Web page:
Great Lakes News and Water LevelsJuly 10th, 2014 at 7:21 pm by Bill Steffen under Bill's Blog, News, Weather
This is a MODIS Lake Michigan satellite picture taken today (Thurs.) showing clear skies over Lake Michigan. There is an onshore breeze all around the lake (west wind in Lower Michigan, north wind in Indiana, east wind in Wisconsin). With all the rain we’ve had, everything is green and crops are mostly in very good shape at this point in the growing season (picture from NOAA Coastwatch).
Lake Michigan/Huron is up 4″ in the last month, up 14″ in the last year and just 5″ below the century average (that should drop to -4 or -3 this month). Lake Superior is up 3″ in the last month, up 13″ year-to-year and is now 6″ above average level. Lake Erie is up 2″ in the last month, up 5″ in the last year and is now 5″ above the long-term average. Lake Ontario is down 2″ in the last month, down 2″ year-to-year and is 5″ above the century average. Lake St. Clair is up 2″ in the last month, up 4″ year-to-year and is 3″ above the long-term average. Flow down the St. Mary’s River from Lake Superior into Lake Michigan/Huron will remain above average through July. River levels in West Michigan remain above average flow. The Grand River in Grand Rapids is high, but still well below flood stage at 8680 cfs compared to an average flow of 2,370 cfs. Lake Michigan beach water temperatures are in the 60s. The mid-Lake Michigan buoy west of Holland (east-southeast of Milwaukee) shows a water temp. of 63°.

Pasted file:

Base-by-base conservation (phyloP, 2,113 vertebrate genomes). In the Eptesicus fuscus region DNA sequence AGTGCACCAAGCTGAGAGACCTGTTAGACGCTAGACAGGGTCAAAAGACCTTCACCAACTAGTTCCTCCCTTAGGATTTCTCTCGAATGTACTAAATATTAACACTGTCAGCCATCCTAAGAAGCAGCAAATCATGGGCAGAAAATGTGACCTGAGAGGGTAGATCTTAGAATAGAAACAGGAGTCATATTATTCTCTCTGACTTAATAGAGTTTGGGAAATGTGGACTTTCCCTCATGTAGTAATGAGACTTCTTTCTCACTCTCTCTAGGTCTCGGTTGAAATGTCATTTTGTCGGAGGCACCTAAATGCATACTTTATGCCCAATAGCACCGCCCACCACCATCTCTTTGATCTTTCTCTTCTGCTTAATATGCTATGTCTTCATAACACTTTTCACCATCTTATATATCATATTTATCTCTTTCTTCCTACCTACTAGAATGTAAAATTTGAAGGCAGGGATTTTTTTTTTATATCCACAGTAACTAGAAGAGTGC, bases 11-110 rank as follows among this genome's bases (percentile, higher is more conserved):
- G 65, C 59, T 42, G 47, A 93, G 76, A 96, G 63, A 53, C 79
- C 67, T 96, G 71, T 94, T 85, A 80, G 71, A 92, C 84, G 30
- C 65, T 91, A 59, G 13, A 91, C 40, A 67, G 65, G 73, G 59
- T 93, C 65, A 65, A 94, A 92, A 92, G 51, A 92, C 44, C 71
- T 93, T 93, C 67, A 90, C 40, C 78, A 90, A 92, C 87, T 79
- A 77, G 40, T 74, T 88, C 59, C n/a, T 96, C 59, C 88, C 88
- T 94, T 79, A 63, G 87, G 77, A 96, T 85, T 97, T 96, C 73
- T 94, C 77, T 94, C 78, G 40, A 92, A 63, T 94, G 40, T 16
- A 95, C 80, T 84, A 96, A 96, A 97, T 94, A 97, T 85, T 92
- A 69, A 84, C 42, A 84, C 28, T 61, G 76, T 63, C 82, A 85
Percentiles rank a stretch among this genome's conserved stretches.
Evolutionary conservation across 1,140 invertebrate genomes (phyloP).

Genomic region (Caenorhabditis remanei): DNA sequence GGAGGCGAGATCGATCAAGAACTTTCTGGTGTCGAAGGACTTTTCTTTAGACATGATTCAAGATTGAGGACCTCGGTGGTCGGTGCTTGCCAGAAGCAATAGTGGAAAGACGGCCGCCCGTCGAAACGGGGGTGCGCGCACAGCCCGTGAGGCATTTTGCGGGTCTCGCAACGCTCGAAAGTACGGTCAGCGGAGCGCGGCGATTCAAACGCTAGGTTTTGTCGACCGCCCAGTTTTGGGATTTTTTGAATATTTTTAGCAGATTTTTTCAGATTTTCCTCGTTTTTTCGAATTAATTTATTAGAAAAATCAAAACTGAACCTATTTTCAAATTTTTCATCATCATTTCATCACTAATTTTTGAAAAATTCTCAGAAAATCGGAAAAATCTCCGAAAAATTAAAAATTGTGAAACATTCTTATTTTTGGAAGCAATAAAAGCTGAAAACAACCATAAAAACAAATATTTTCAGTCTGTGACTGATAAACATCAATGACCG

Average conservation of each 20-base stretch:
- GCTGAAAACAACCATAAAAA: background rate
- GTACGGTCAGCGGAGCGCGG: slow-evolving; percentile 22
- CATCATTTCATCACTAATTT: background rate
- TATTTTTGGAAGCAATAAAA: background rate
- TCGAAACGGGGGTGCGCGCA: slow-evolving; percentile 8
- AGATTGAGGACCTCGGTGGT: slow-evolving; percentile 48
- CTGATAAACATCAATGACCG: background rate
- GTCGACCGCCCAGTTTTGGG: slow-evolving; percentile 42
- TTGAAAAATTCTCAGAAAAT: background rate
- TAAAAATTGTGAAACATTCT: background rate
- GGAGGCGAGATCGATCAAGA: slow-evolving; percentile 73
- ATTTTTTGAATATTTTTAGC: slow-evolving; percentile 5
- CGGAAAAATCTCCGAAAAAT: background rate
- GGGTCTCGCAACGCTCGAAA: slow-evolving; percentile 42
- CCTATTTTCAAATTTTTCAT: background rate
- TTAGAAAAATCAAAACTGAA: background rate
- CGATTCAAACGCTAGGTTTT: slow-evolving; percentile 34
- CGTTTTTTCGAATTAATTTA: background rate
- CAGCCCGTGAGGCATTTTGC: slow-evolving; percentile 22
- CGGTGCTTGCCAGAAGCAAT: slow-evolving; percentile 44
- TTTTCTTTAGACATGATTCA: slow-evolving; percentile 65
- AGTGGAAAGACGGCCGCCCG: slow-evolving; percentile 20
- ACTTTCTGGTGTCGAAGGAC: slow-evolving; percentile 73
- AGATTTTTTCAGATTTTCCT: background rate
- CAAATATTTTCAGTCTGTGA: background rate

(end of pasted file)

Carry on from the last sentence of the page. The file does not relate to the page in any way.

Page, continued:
Finally, check out this article from yesterday…it says: “The Council of the Great Lakes Region released a new report last week, ‘Low Water Blues,’ projecting the economic impacts of future low water levels in the Great Lakes and St. Lawrence River regions. Although the report estimates a potential $19 billion in economic losses by 2050 if the Great Lakes water levels continue to decline, Stop the Drop founder Colin Dobell told The Expositor that this number won’t be enough alone to raise the alarm, stressing the need for the public to rally behind the cause in order for the government to take action. “The report had a good, broad amount of funding and involvement across all sectors…”
Now compare that alarmism with reality in the first paragraph above. The Great Lakes are not “continuing to decline”…they have gone up significantly. Lakes Superior, Michigan and Huron are all up over a foot in the last year. Lake Superior is so high that they have upped the water release through the St. Mary’s River, which flows down into Lake Huron. Contrast that article to this one in the Chicago Tribune.